03-22-2014 11:46 AM
One full "stop" means that you've either reduced the light exactlly by half -or- you've exactly doubled the light (depending on which direction you are shifting.) In the case of ND filters (which obviously only cut the light) each "stop" means you cut the light in half. Two stops means you cut the light in half a second time ... 1/2 of 1/2 is 1/4. etc.
In the Lee system (and B+W uses the same notation) the filters are sold based on "density" values.
Each "0.1" worth of "density" is equal to 1/3rd of a stop in exposure. That means each 0.3 density value is 1 full stop.
Lee sells practically every conceivable density up to 0.9 (3 full stops) and then skips a bunch of stops until they get to a filter they call the "little stopper" which is actually 6 stops (because if you wanted 5 stops you'd slide in a 0.9 (3 stops) and a 0.6 (2 stops) to get 5 stops). They also sell a filter called the "big stopper" which is 10 full stops (ND 3.0).
You'll find this is typical. Most filter makers do not actually sell every conceivable stop since you can stack filters. I carry a 2 stop, 3 stop, and 10 stop filter in my bag. This pretty much covers everything.
When you get to 10 stops it's usually because you're trying to take long exposures to strongly blur things like the motion of water (that's how you get those silky/creamy looking waterfalls.) BUT... 10 stops is SOOO dark that you'll find you are not actually able to focus the camera nor even see anything to frame up the shot. When using 10 stops you have to pre-frame and focus the camera with the filter out... then slide the filter in to take the shot. If you were trying to shoot a waterfall outside in mid-day sun and no shadows, then the sunny-16 rule would apply.... at ISO 100 and f/16, 1/100th sec would be the shutter speed. But a 10-stop filter would let you shoot at ISO 100, f/16, and a full 10 second exposure (plenty of time to create a lot of blur.) In less than full mid-day sun (a stop or two lower) and the exposure quickly turns into a 20 or 40 second long exposure. During the golden-hours when light may be chanigng rapidly you could easily exceed a few minutes. A 10-stop filter is "strong juju!" ;-)
You can go to the Lee filters website to learn more about the system and you'll also see lots of "grad" filters (clear on one half... dark on the other) and you can get these in "hard" edges and "soft" edges (which is how fast it transitions from light to dark.)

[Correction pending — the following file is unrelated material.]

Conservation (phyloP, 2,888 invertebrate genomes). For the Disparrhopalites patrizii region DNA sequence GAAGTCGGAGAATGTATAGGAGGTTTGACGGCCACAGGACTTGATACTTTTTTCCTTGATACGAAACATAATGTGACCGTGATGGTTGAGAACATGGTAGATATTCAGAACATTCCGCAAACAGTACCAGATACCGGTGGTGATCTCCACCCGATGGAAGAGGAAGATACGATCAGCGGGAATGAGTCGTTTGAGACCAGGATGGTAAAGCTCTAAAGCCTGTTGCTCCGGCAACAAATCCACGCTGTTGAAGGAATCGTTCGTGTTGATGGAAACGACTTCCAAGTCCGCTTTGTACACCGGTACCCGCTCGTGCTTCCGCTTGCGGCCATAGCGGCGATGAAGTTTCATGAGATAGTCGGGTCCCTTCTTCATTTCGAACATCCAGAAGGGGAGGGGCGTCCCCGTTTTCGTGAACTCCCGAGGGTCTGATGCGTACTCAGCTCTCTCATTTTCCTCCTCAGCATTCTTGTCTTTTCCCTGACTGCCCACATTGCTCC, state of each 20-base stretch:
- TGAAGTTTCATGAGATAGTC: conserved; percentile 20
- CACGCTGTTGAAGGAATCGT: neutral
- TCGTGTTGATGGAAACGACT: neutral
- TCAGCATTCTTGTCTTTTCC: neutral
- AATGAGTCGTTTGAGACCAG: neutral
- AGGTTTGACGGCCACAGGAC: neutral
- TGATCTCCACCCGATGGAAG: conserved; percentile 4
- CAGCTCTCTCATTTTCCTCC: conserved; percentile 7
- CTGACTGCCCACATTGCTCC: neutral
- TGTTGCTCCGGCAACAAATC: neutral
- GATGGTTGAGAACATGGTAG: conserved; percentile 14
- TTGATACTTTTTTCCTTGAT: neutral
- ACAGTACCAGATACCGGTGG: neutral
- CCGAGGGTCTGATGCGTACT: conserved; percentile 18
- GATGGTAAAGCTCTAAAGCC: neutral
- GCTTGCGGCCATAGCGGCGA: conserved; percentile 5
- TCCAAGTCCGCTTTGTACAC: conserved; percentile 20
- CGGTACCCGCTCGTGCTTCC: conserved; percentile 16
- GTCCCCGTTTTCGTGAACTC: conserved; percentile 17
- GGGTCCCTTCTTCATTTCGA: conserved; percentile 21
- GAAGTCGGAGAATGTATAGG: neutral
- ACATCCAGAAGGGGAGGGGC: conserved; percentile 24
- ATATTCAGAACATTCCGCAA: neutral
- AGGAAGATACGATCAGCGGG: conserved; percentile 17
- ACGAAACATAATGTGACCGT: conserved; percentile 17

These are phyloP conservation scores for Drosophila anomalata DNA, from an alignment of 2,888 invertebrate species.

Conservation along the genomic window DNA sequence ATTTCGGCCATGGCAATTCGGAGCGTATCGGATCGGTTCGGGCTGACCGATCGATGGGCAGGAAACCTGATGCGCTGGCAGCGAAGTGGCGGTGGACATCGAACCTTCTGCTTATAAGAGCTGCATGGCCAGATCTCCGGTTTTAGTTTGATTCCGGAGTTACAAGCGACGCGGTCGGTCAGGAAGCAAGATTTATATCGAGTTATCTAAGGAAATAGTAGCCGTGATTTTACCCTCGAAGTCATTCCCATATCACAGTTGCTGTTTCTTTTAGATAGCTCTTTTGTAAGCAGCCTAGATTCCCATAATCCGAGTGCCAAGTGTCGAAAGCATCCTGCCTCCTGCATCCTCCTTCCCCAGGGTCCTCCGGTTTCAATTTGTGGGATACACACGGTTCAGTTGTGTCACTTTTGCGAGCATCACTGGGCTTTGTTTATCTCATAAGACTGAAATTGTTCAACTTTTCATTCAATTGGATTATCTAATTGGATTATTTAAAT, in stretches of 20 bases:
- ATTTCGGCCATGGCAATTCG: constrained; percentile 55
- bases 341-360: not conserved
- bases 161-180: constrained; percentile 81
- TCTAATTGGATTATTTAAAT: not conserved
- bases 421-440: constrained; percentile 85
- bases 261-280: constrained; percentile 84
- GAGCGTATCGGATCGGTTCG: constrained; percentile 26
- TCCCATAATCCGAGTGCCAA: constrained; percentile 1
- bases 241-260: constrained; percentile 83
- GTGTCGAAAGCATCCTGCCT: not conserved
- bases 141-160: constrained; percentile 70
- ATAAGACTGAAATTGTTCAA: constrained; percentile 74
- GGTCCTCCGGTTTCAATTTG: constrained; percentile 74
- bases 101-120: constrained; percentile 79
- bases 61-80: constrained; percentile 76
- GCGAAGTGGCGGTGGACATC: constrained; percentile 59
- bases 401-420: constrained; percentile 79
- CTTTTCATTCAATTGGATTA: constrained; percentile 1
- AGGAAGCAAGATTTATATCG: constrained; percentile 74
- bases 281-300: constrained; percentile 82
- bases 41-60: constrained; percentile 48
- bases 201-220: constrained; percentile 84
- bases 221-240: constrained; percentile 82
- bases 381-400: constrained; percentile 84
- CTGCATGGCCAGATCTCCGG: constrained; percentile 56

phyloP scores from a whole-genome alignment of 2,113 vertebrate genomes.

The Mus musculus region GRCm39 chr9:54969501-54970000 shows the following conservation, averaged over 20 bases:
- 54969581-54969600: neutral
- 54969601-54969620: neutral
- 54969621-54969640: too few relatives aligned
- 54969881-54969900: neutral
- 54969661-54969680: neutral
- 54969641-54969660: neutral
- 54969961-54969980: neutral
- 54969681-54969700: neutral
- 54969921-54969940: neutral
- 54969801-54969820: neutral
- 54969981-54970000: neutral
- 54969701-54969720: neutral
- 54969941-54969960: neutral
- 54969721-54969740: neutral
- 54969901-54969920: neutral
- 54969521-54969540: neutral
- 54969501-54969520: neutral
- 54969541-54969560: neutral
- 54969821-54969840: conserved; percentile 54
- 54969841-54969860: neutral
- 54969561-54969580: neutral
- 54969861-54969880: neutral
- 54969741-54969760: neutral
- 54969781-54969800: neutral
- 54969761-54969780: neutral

Singh-Ray makes "reverse grads" -- I've not seen those from anyone else. Reverse grads are clear on one half (like other grads) but then they are ESPECIALLY dark in the middle and then fade to a weaker density as you get to the far end (most soft grads would have weak density in the middle and get strongest toward the end). These filters are mostly made for sunset shots... the idea is to heavily cut the brightness of the sun when it's on the horizon, not cut the foreground landscape at all, and then apply less of a cut to the sky high above the sun.
The filters and holders are interchangeable but they do come in sizes. E.g. Lee's standard size is 100mm wide (and the square NDs are 100x100mm, but the grads are longer (I think they're 100x150mm) so that you can adjust where you want the grad tinting to star in your scene (they're just held in with friction). In the Singh-Ray filters, they come in standard sizes measured in inches but it turns out 100mm = 4" for purposes of sizes (technically it's 3.93 inches but the holders fit because it's so close.)
If you go to the Lee filters website you'll see the filters, filter holders, etc. and get a much better idea for how the system works. You cannot buy the filters from them directly... you have to go through a dealer. This is the same company famous for their flash gels (and also theater gels) used to color the lighting.
03-22-2014 06:10 PM
A huge thank you Tim.....!! I sincerely appreciate you taking the time to explain how these filters are registered in value. So far a 5 stop or 6 stop looks like a good way to go wide open at f/2.8. Silky water/water falls would be awesome for some of the shots I do, therfore a 10 stop as you mentioned at f/16 would be a great combination for a good background along with it. Now I need to decide what I want for shots around the f/5.6 to f/12. I'll look at the Lee filters website for further information. Thanks for all your help....Ray
03-24-2014 12:06 PM
I’d start at 5-6 and go from there. Remember you can adjust the other variables – like ISO and shutter speed, if you want to shoot at a higher f-stop.
The 10-stop filters are a different beast. As Tim mentioned, you have to pre-focus. I don’t do this type of photography, but if I did I think I’d get a slide in filter instead. It’d be a pain to try to delicately screw in a filter without moving anything. But for my more transparent ND filters I prefer the screw in type.